The issue of goal-line technology is on the agenda for the International Football Association Board's (IFAB) October meeting, FIFA President Sepp Blatter has confirmed.
Blatter told a news conference in Singapore that IFAB, the body responsible for determining the rules of the sport, had agreed in their July meeting to put the issue on their agenda for their official gathering in Wales from Oct. 19-20.
‘At this meeting (in October), we will bring the point of goal-line technology,’ Blatter told reporters. ‘It is now on the this agenda.’
The debate on the of the use of technology was raised again when England's Frank Lampard was denied a goal in their World Cup second round defeat to Germany in June, despite television replays showing the ball clearly crossing the goal-line.
Soccer remains one of the few major sports to resist the use of technology, with tennis, cricket, rugby, NBA basketball and American football all using applied science successfully.
Blatter, who is in Singapore to open the men's and women's soccer tournaments for the inaugural Youth Olympic Games, said that he was in favour of using technology to rule on such contentious decisions providing it was reliable.
‘My personal opinion on goal technology has never changed, I have said if we have an accurate and simple system then we will implement but so far we have not had a simple, nor an accurate system.’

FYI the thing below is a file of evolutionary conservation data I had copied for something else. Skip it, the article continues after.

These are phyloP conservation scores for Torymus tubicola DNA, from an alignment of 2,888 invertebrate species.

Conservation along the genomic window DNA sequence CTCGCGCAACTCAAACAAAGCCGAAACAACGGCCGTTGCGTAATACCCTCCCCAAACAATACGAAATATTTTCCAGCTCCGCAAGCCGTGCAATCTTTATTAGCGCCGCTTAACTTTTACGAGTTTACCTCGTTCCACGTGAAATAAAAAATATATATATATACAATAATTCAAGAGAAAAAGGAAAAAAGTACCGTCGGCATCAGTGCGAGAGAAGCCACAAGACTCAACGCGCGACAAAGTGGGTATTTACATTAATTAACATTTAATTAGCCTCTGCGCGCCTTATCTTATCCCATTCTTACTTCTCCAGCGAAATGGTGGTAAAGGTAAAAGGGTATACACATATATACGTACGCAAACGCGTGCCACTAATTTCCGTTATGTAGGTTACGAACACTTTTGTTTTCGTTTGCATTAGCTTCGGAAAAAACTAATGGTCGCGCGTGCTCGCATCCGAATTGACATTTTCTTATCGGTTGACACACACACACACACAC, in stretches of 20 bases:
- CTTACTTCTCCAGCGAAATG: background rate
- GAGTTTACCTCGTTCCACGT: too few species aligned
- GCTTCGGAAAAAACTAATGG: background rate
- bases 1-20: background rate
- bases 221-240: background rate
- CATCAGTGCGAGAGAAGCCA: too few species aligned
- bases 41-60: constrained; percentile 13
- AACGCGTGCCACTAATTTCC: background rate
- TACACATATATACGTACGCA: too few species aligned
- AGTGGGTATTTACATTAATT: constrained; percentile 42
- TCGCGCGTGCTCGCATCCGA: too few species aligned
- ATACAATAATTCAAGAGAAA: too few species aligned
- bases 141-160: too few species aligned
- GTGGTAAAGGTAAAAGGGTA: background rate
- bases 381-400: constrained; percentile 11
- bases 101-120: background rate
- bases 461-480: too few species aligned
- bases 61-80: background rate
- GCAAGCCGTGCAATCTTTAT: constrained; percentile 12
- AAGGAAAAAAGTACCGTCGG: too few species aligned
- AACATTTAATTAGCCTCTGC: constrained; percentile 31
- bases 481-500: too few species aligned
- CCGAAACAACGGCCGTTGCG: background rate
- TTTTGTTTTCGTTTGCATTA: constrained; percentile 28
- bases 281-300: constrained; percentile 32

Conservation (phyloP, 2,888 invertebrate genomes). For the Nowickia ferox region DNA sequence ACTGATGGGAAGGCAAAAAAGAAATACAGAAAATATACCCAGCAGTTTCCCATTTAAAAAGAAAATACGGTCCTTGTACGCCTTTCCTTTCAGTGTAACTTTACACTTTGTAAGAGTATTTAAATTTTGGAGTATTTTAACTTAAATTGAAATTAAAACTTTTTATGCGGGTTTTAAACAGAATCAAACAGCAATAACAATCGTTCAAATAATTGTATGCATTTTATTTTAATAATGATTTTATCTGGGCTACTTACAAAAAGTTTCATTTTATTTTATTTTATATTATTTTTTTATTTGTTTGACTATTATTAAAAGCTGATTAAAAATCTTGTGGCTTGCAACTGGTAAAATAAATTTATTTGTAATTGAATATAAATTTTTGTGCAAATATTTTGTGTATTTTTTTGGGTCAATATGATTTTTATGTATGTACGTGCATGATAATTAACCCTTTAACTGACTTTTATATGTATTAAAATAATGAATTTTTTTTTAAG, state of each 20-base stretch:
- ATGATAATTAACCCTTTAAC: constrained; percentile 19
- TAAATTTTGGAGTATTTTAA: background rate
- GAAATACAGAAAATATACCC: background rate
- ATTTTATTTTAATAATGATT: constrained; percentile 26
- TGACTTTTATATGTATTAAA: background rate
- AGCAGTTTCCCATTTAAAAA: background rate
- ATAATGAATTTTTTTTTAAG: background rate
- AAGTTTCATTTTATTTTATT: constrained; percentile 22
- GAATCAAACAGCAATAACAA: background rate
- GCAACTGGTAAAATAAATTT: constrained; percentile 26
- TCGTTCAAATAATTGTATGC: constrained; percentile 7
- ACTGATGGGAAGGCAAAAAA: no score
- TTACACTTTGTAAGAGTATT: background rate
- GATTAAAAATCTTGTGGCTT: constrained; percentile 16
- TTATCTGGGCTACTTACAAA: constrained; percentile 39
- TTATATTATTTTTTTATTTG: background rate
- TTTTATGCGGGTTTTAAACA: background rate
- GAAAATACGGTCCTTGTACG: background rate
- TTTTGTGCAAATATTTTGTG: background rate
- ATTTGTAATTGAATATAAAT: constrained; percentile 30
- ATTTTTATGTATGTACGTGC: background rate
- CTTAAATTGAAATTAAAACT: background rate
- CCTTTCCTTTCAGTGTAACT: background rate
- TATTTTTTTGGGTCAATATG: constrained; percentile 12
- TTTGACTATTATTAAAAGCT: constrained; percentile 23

IFAB decided in July to expand their use of two additional referees officiating matches with the method also being employed in the Champions League and the UEFA Super Cup this season after it debuted in the Europa League last year.
The 74-year-old, flanked by AFC President Mohamed Bin Hammam, FIFA executive committee member Chung Mong-joon and Singapore FA president Zainudin Nordin, said that a number of groups would be able to present their solutions at the meeting.
‘The Cairos-Adidas system said they will have something more simple and the Italian group presented by the Italian FA said they now have a system which is absolutely accurate.
‘We have the Hawk-Eye again and then a Swiss watch company Longines, they said we have something that will beat everything so in this meeting all of these people can come and present their different items.’
German manufacturers Cairos Technologies told Reuters last month that they had been asked to make changes to their product by IFAB but had heard nothing from the law-making board after rectifying the technology to appease them.